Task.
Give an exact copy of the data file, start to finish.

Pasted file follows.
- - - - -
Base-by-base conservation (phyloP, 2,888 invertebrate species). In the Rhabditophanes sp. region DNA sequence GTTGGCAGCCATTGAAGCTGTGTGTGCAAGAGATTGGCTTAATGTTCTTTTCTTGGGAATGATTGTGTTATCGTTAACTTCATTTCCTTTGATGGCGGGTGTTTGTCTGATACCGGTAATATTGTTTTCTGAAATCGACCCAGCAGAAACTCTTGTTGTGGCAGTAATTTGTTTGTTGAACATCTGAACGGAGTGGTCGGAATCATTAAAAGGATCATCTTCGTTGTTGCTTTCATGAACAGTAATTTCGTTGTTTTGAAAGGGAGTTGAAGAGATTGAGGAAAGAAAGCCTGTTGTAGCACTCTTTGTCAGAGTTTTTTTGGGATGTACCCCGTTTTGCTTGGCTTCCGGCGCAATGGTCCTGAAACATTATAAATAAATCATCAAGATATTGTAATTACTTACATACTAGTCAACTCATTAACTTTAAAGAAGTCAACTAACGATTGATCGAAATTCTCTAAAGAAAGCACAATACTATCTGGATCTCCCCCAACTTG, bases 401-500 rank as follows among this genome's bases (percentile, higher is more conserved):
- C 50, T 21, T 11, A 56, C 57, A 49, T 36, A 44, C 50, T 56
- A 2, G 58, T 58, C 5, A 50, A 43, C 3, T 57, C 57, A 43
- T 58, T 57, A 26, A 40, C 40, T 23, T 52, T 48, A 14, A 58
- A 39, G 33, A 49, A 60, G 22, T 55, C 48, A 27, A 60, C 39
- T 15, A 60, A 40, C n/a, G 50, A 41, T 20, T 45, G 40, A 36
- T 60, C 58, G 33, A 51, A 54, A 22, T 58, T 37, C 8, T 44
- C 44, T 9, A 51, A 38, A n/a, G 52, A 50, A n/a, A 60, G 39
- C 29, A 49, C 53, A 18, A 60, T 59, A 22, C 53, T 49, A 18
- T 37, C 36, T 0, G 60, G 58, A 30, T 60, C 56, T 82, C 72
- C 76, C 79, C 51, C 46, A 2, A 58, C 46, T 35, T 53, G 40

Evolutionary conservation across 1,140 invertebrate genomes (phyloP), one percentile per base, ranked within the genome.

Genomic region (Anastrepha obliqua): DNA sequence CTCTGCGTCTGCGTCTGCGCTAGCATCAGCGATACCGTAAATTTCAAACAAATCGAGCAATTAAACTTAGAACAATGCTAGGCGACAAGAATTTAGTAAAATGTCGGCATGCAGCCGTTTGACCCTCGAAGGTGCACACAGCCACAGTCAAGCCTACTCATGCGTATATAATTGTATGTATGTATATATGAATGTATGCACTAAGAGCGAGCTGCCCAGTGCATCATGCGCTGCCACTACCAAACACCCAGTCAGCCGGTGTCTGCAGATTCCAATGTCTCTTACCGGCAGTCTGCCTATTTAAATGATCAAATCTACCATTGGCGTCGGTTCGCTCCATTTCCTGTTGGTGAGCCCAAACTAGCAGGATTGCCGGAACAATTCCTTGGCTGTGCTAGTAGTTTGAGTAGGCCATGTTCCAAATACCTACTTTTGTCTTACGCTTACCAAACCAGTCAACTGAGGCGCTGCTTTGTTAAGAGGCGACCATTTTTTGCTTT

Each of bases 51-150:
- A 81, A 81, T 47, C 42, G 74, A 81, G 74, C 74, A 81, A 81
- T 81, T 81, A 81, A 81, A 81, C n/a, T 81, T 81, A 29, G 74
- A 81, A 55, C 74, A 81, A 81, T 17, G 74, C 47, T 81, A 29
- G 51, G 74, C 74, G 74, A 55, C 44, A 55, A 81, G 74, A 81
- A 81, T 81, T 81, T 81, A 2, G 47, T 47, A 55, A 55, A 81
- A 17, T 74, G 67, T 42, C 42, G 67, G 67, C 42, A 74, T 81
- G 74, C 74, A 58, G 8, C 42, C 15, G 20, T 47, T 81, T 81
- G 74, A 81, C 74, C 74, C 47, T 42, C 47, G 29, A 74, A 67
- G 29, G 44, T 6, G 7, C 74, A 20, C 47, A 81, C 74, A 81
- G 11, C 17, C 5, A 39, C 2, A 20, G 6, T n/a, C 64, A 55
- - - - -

Base-by-base conservation (phyloP, 2,888 invertebrate species). In the Rhabditophanes sp. region DNA sequence GTTGGCAGCCATTGAAGCTGTGTGTGCAAGAGATTGGCTTAATGTTCTTTTCTTGGGAATGATTGTGTTATCGTTAACTTCATTTCCTTTGATGGCGGGTGTTTGTCTGATACCGGTAATATTGTTTTCTGAAATCGACCCAGCAGAAACTCTTGTTGTGGCAGTAATTTGTTTGTTGAACATCTGAACGGAGTGGTCGGAATCATTAAAAGGATCATCTTCGTTGTTGCTTTCATGAACAGTAATTTCGTTGTTTTGAAAGGGAGTTGAAGAGATTGAGGAAAGAAAGCCTGTTGTAGCACTCTTTGTCAGAGTTTTTTTGGGATGTACCCCGTTTTGCTTGGCTTCCGGCGCAATGGTCCTGAAACATTATAAATAAATCATCAAGATATTGTAATTACTTACATACTAGTCAACTCATTAACTTTAAAGAAGTCAACTAACGATTGATCGAAATTCTCTAAAGAAAGCACAATACTATCTGGATCTCCCCCAACTTG, bases 401-500 rank as follows among this genome's bases (percentile, higher is more conserved):
- C 50, T 21, T 11, A 56, C 57, A 49, T 36, A 44, C 50, T 56
- A 2, G 58, T 58, C 5, A 50, A 43, C 3, T 57, C 57, A 43
- T 58, T 57, A 26, A 40, C 40, T 23, T 52, T 48, A 14, A 58
- A 39, G 33, A 49, A 60, G 22, T 55, C 48, A 27, A 60, C 39
- T 15, A 60, A 40, C n/a, G 50, A 41, T 20, T 45, G 40, A 36
- T 60, C 58, G 33, A 51, A 54, A 22, T 58, T 37, C 8, T 44
- C 44, T 9, A 51, A 38, A n/a, G 52, A 50, A n/a, A 60, G 39
- C 29, A 49, C 53, A 18, A 60, T 59, A 22, C 53, T 49, A 18
- T 37, C 36, T 0, G 60, G 58, A 30, T 60, C 56, T 82, C 72
- C 76, C 79, C 51, C 46, A 2, A 58, C 46, T 35, T 53, G 40

Evolutionary conservation across 1,140 invertebrate genomes (phyloP), one percentile per base, ranked within the genome.

Genomic region (Anastrepha obliqua): DNA sequence CTCTGCGTCTGCGTCTGCGCTAGCATCAGCGATACCGTAAATTTCAAACAAATCGAGCAATTAAACTTAGAACAATGCTAGGCGACAAGAATTTAGTAAAATGTCGGCATGCAGCCGTTTGACCCTCGAAGGTGCACACAGCCACAGTCAAGCCTACTCATGCGTATATAATTGTATGTATGTATATATGAATGTATGCACTAAGAGCGAGCTGCCCAGTGCATCATGCGCTGCCACTACCAAACACCCAGTCAGCCGGTGTCTGCAGATTCCAATGTCTCTTACCGGCAGTCTGCCTATTTAAATGATCAAATCTACCATTGGCGTCGGTTCGCTCCATTTCCTGTTGGTGAGCCCAAACTAGCAGGATTGCCGGAACAATTCCTTGGCTGTGCTAGTAGTTTGAGTAGGCCATGTTCCAAATACCTACTTTTGTCTTACGCTTACCAAACCAGTCAACTGAGGCGCTGCTTTGTTAAGAGGCGACCATTTTTTGCTTT

Each of bases 51-150:
- A 81, A 81, T 47, C 42, G 74, A 81, G 74, C 74, A 81, A 81
- T 81, T 81, A 81, A 81, A 81, C n/a, T 81, T 81, A 29, G 74
- A 81, A 55, C 74, A 81, A 81, T 17, G 74, C 47, T 81, A 29
- G 51, G 74, C 74, G 74, A 55, C 44, A 55, A 81, G 74, A 81
- A 81, T 81, T 81, T 81, A 2, G 47, T 47, A 55, A 55, A 81
- A 17, T 74, G 67, T 42, C 42, G 67, G 67, C 42, A 74, T 81
- G 74, C 74, A 58, G 8, C 42, C 15, G 20, T 47, T 81, T 81
- G 74, A 81, C 74, C 74, C 47, T 42, C 47, G 29, A 74, A 67
- G 29, G 44, T 6, G 7, C 74, A 20, C 47, A 81, C 74, A 81
- G 11, C 17, C 5, A 39, C 2, A 20, G 6, T n/a, C 64, A 55